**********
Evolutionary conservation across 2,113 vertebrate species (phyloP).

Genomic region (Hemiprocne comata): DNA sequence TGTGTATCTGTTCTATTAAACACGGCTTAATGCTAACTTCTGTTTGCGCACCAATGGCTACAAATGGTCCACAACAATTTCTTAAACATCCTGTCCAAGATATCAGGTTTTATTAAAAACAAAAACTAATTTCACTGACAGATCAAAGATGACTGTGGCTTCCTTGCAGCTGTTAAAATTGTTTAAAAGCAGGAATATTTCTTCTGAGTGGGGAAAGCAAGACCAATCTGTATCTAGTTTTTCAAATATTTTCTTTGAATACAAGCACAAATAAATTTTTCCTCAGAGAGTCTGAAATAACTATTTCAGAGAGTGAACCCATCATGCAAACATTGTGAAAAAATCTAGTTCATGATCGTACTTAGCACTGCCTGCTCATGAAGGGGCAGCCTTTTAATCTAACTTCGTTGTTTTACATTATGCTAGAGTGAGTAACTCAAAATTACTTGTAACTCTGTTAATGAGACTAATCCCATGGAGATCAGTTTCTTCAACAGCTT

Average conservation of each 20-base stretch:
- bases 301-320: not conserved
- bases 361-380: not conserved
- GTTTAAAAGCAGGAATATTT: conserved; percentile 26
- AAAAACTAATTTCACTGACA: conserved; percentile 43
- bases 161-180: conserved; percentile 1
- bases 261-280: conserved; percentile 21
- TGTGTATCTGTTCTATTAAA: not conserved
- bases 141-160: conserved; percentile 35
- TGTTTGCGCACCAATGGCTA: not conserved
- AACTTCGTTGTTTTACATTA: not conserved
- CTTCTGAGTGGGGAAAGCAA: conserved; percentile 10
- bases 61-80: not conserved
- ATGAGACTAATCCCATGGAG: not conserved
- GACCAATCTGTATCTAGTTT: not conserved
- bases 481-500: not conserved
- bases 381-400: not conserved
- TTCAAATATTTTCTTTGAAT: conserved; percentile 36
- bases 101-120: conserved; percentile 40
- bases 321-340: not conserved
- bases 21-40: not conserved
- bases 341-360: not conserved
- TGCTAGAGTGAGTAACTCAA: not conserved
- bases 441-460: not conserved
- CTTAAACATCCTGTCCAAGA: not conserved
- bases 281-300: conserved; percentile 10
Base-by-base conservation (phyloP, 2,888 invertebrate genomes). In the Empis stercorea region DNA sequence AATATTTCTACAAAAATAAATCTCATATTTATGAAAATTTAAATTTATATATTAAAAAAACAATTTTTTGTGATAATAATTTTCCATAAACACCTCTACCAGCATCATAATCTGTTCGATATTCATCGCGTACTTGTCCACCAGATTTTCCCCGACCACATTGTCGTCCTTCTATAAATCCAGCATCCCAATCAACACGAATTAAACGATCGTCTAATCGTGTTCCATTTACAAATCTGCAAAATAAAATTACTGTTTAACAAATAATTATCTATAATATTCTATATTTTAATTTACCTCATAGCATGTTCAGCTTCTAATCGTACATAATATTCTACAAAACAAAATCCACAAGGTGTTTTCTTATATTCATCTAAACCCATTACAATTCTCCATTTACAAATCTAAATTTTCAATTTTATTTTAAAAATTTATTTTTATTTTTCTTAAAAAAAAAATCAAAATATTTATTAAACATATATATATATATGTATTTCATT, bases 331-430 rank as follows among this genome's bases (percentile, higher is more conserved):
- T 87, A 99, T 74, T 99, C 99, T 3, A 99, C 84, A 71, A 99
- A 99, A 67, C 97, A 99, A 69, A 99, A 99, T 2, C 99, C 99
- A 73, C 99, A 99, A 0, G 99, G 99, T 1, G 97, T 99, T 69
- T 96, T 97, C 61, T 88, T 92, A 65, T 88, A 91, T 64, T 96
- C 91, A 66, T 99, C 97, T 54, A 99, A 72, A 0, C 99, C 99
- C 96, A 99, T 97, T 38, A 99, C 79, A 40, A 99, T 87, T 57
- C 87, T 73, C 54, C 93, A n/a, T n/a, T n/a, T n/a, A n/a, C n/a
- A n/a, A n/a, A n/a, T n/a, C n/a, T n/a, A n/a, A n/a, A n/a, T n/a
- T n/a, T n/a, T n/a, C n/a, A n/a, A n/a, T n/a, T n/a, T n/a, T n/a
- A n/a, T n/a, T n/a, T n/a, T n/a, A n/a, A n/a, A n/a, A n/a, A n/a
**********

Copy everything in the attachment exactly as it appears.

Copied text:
Evolutionary conservation across 2,113 vertebrate species (phyloP).

Genomic region (Hemiprocne comata): DNA sequence TGTGTATCTGTTCTATTAAACACGGCTTAATGCTAACTTCTGTTTGCGCACCAATGGCTACAAATGGTCCACAACAATTTCTTAAACATCCTGTCCAAGATATCAGGTTTTATTAAAAACAAAAACTAATTTCACTGACAGATCAAAGATGACTGTGGCTTCCTTGCAGCTGTTAAAATTGTTTAAAAGCAGGAATATTTCTTCTGAGTGGGGAAAGCAAGACCAATCTGTATCTAGTTTTTCAAATATTTTCTTTGAATACAAGCACAAATAAATTTTTCCTCAGAGAGTCTGAAATAACTATTTCAGAGAGTGAACCCATCATGCAAACATTGTGAAAAAATCTAGTTCATGATCGTACTTAGCACTGCCTGCTCATGAAGGGGCAGCCTTTTAATCTAACTTCGTTGTTTTACATTATGCTAGAGTGAGTAACTCAAAATTACTTGTAACTCTGTTAATGAGACTAATCCCATGGAGATCAGTTTCTTCAACAGCTT

Average conservation of each 20-base stretch:
- bases 301-320: not conserved
- bases 361-380: not conserved
- GTTTAAAAGCAGGAATATTT: conserved; percentile 26
- AAAAACTAATTTCACTGACA: conserved; percentile 43
- bases 161-180: conserved; percentile 1
- bases 261-280: conserved; percentile 21
- TGTGTATCTGTTCTATTAAA: not conserved
- bases 141-160: conserved; percentile 35
- TGTTTGCGCACCAATGGCTA: not conserved
- AACTTCGTTGTTTTACATTA: not conserved
- CTTCTGAGTGGGGAAAGCAA: conserved; percentile 10
- bases 61-80: not conserved
- ATGAGACTAATCCCATGGAG: not conserved
- GACCAATCTGTATCTAGTTT: not conserved
- bases 481-500: not conserved
- bases 381-400: not conserved
- TTCAAATATTTTCTTTGAAT: conserved; percentile 36
- bases 101-120: conserved; percentile 40
- bases 321-340: not conserved
- bases 21-40: not conserved
- bases 341-360: not conserved
- TGCTAGAGTGAGTAACTCAA: not conserved
- bases 441-460: not conserved
- CTTAAACATCCTGTCCAAGA: not conserved
- bases 281-300: conserved; percentile 10
Base-by-base conservation (phyloP, 2,888 invertebrate genomes). In the Empis stercorea region DNA sequence AATATTTCTACAAAAATAAATCTCATATTTATGAAAATTTAAATTTATATATTAAAAAAACAATTTTTTGTGATAATAATTTTCCATAAACACCTCTACCAGCATCATAATCTGTTCGATATTCATCGCGTACTTGTCCACCAGATTTTCCCCGACCACATTGTCGTCCTTCTATAAATCCAGCATCCCAATCAACACGAATTAAACGATCGTCTAATCGTGTTCCATTTACAAATCTGCAAAATAAAATTACTGTTTAACAAATAATTATCTATAATATTCTATATTTTAATTTACCTCATAGCATGTTCAGCTTCTAATCGTACATAATATTCTACAAAACAAAATCCACAAGGTGTTTTCTTATATTCATCTAAACCCATTACAATTCTCCATTTACAAATCTAAATTTTCAATTTTATTTTAAAAATTTATTTTTATTTTTCTTAAAAAAAAAATCAAAATATTTATTAAACATATATATATATATGTATTTCATT, bases 331-430 rank as follows among this genome's bases (percentile, higher is more conserved):
- T 87, A 99, T 74, T 99, C 99, T 3, A 99, C 84, A 71, A 99
- A 99, A 67, C 97, A 99, A 69, A 99, A 99, T 2, C 99, C 99
- A 73, C 99, A 99, A 0, G 99, G 99, T 1, G 97, T 99, T 69
- T 96, T 97, C 61, T 88, T 92, A 65, T 88, A 91, T 64, T 96
- C 91, A 66, T 99, C 97, T 54, A 99, A 72, A 0, C 99, C 99
- C 96, A 99, T 97, T 38, A 99, C 79, A 40, A 99, T 87, T 57
- C 87, T 73, C 54, C 93, A n/a, T n/a, T n/a, T n/a, A n/a, C n/a
- A n/a, A n/a, A n/a, T n/a, C n/a, T n/a, A n/a, A n/a, A n/a, T n/a
- T n/a, T n/a, T n/a, C n/a, A n/a, A n/a, T n/a, T n/a, T n/a, T n/a
- A n/a, T n/a, T n/a, T n/a, T n/a, A n/a, A n/a, A n/a, A n/a, A n/a